Based on a Buddhist folktale, For the Love of a Cat by Rosalind Wilson (1942–1992) and illustrated by Wen Hsu (Katha, 2010) is a thought-provoking story about acceptance and having the courage to do something you know deep down is right, even if it goes against the status quo. Don’t get me wrong, though – there’s nothing heavy-handed about the story or its retelling here: in fact, it would provide a very gentle, reassuring end to the day, as a bedtime readaloud.
An impoverished artist who lives with his beloved cat Tara arrives at his last meal, a small fish. Realising that it is not enough for both of them, he gives it to Tara then lies down to await death. Instead, some Buddhist monks come knocking at the door and give him the best comission he’s ever had: “a beautiful painting of the Holy One with all the creatures of nature around him.” There’s just one condition – “all the creatures of nature” does not include cats, since they had heard that the Buddha did not like them. The painter begins his work in the temple, but meanwhile Tara becomes very ill and he finds himself in a terrible quandary – to follow orders or his heart…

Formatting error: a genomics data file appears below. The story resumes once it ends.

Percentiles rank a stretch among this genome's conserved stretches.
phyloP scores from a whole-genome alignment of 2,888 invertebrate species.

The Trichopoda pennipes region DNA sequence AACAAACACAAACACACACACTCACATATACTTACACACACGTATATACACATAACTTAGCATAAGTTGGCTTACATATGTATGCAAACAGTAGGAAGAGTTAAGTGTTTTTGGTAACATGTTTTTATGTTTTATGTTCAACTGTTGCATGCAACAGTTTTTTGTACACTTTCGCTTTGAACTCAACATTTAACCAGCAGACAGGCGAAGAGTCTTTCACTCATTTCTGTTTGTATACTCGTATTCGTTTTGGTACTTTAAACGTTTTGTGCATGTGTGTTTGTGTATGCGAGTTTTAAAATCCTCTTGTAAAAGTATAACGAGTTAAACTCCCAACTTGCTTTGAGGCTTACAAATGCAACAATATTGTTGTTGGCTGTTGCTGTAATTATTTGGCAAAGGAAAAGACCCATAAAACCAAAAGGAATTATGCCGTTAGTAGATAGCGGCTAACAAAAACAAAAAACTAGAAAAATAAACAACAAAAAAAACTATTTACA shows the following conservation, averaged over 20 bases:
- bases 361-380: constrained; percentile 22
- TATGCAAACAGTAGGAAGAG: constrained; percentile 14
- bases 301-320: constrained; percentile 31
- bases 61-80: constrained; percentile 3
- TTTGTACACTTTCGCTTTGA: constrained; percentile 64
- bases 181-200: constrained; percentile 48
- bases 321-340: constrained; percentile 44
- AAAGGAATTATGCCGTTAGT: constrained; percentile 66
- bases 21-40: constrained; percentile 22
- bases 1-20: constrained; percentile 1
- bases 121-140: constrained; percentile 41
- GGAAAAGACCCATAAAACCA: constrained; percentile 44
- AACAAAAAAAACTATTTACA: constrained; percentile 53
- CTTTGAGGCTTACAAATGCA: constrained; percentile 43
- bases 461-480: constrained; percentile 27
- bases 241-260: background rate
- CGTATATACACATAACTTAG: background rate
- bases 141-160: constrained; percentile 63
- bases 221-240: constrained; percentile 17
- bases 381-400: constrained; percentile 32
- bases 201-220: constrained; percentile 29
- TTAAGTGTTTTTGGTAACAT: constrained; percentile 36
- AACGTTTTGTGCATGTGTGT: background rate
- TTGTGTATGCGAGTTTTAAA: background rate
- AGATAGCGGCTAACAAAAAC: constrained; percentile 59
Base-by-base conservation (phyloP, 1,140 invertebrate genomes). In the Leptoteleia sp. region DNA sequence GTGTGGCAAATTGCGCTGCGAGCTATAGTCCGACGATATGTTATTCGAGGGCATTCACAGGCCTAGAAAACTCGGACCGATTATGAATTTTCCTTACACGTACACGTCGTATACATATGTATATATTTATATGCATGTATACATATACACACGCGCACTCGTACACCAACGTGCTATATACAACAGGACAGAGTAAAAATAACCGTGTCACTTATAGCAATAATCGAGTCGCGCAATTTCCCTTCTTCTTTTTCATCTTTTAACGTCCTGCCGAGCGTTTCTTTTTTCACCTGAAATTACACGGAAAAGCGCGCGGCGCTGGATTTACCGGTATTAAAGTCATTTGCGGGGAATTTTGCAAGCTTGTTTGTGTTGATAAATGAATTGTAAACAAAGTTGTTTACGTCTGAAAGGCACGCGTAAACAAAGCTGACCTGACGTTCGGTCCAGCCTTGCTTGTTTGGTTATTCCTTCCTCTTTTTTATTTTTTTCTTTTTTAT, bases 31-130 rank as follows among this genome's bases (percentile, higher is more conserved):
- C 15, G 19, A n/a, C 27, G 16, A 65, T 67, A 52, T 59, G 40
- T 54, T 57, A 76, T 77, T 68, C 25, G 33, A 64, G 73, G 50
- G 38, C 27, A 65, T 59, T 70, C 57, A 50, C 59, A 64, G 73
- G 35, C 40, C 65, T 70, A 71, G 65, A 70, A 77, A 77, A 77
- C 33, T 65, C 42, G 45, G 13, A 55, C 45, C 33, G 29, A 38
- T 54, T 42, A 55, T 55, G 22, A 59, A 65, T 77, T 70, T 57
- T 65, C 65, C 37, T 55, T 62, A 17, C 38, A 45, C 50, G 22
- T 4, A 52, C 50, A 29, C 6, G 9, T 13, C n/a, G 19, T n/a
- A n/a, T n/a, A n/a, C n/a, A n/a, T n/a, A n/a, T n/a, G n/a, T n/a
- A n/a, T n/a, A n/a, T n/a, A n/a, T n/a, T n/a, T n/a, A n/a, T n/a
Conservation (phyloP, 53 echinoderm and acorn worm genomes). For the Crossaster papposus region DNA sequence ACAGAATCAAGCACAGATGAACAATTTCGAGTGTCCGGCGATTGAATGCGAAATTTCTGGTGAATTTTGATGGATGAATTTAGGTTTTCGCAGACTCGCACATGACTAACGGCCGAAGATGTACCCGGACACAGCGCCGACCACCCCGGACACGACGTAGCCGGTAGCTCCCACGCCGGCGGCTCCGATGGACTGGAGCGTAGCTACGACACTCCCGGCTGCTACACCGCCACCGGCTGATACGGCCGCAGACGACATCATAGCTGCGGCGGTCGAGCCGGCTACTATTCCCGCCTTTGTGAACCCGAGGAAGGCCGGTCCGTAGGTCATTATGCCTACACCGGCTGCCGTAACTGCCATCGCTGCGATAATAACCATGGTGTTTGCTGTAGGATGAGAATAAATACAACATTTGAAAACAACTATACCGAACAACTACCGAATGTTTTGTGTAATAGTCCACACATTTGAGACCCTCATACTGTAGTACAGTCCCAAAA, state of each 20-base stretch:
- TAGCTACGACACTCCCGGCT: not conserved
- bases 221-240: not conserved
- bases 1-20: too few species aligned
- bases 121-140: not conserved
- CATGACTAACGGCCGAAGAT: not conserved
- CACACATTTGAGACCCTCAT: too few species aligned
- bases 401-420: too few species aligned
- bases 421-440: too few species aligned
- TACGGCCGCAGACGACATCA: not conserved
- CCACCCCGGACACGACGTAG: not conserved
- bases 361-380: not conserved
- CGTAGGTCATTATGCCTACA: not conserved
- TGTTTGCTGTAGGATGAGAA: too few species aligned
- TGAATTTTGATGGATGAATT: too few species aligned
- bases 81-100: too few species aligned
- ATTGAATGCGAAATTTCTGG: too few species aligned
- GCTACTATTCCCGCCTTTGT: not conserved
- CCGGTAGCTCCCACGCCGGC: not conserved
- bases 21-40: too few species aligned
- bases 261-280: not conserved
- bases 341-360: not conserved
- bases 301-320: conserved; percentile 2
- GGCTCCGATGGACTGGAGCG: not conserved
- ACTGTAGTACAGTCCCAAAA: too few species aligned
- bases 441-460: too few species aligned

I was so happy to find this book in the pile I brought back recently from the office in San Francisco – I’ve been a big fan of illustrator Wen Hsu’s since we featured her in our Gallery and I interviewed her a couple of years ago. Her illustrations here are just as gorgeous as you’d expect, with her signature combination of bright colors and paper cut-outs. There’s a wonderful array of faces to take in, as well as plenty of animals for small listeners to find, and Tara the cat is just beautiful. As well as the book cover above, you can get an idea of the artwork from Wen’s photo of all the originals laid out here, on Wen’s blog.
And if the story sounds familiar, it is probably because you know The Cat Who Went to Heaven by Elizabeth Coatsworth, which won the Newbery Medal in 1930. In that retelling of the story for older readers, the setting is Japan. Depending on the ages of your children, why not read them both; or read For the Love of a Cat now, with its vibrant Indian setting, and make a note to introduce them to Coatsworth’s beautifully written tale in a few years’ time?